GamesRadar: There's been some debate in the west this year over whether games are an art form or just an entertainment medium. Why do you think there's so much resistance to the concept in certain areas?
SUDA51: There are still a lot of games out there that are similar and that look very similar. Gamers expect something new, and new artistic elements, so these games fail them and they get disappointed. And the medium of videogames is failed. Gaming needs new ideas and new concepts. It needs to be always improving. That's what I think is very important.
I'm playing different types of games all the time, but I always forget which games I've actually played, because they look the same and the content is always the same. For expanding the industry it's important that gamers keep buying games, and there's a lot of marketing behind these games so they think the demand is always high. That's why they make them. That sort of thing's important for keeping the industry expanding, but there are other types of creators who need to be creating other types of games.
Big Screen, Main Screen
GamesRadar: Travis is a really refreshing videogame protagonist in that he is in no way a traditional hero, but at the same time he's definitely not the clichéd scowling videogame anti-hero either. What sort of thought process went into creating him?
SUDA51: [Laughs] The idea just came up when I was having a shit in the bathroom. I was really into Jackass and I got thinking about Johnny Knoxville. He acts really crazy and dirty but he also seems cool at the same time. And I also got thinking about Japanese otaku-type characters, and about how it would be cool to combine one of them with a Johnny Knoxville-type personality.
GamesRadar: And that's why you save your game with Travis on the toilet.
SUDA51: [Laughs] That's why! And also in a lot of action games the weapons are always guns. I wanted to change that and do something different, and I thought the katana was a really cool alternative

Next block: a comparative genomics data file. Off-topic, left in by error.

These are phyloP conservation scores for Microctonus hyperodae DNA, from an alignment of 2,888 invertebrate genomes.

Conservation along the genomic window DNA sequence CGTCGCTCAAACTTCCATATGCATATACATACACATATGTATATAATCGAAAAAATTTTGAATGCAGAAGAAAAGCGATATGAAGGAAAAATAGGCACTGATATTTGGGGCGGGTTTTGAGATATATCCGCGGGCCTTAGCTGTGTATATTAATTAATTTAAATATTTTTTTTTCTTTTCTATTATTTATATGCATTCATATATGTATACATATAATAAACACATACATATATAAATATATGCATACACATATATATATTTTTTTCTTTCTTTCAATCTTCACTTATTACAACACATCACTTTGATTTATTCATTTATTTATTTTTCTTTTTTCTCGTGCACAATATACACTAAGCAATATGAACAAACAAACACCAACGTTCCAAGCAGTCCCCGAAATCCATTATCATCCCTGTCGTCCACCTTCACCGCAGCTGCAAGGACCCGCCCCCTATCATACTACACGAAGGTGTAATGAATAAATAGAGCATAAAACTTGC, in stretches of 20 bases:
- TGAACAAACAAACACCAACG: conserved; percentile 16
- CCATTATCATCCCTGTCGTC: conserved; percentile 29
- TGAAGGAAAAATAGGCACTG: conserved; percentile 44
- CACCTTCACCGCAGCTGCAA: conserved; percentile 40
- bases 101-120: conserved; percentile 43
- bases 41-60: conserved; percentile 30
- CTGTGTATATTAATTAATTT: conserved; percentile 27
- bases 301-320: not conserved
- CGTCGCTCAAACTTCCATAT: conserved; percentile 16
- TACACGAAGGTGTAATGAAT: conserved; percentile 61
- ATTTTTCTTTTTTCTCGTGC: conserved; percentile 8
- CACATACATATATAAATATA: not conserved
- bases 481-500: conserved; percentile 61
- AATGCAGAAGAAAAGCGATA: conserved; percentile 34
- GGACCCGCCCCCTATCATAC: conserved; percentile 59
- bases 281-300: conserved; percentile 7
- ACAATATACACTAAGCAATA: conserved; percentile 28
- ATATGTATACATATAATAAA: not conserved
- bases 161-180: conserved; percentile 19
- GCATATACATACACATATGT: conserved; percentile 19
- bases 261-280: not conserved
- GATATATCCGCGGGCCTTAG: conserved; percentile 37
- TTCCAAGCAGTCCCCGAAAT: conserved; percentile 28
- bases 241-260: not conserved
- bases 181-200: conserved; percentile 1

GamesRadar: No More Heroes is packed with punk rock spirit. It seems to disrespect and subvert all kinds of action game and movie conventions. Was that a deliberate rebellion against stale game design, or did you just do it because it you found it funny?
SUDA51: When I was young I was always listening to UK music, and when describing what sort of games Grasshopper produce, I always say "punk games". I always want to use the punk spirit in making games. Punk artists were always rebelling against something and they wanted to create a new sound, and that's the sort of spirit I want to bring to videogames. I'm rebellious against the market and I think people need someone like that.
GamesRadar: You've always said you're very inspired by music when designing. Aside from the overall spirit running through the game, were there any particular musical influences that affected specific parts of No More Heroes?
SUDA51: The title comes from a Stranglers record, so I got a lot of ideas inspired by that. And this fictional city of Santa Destroy is actually based upon San Diego and California, so there's a hip hip group from there that I took inspiration from. I can't remember the name of them. I gave those songs to Takada-san to listen to and said "Please make a sound inspired by these two".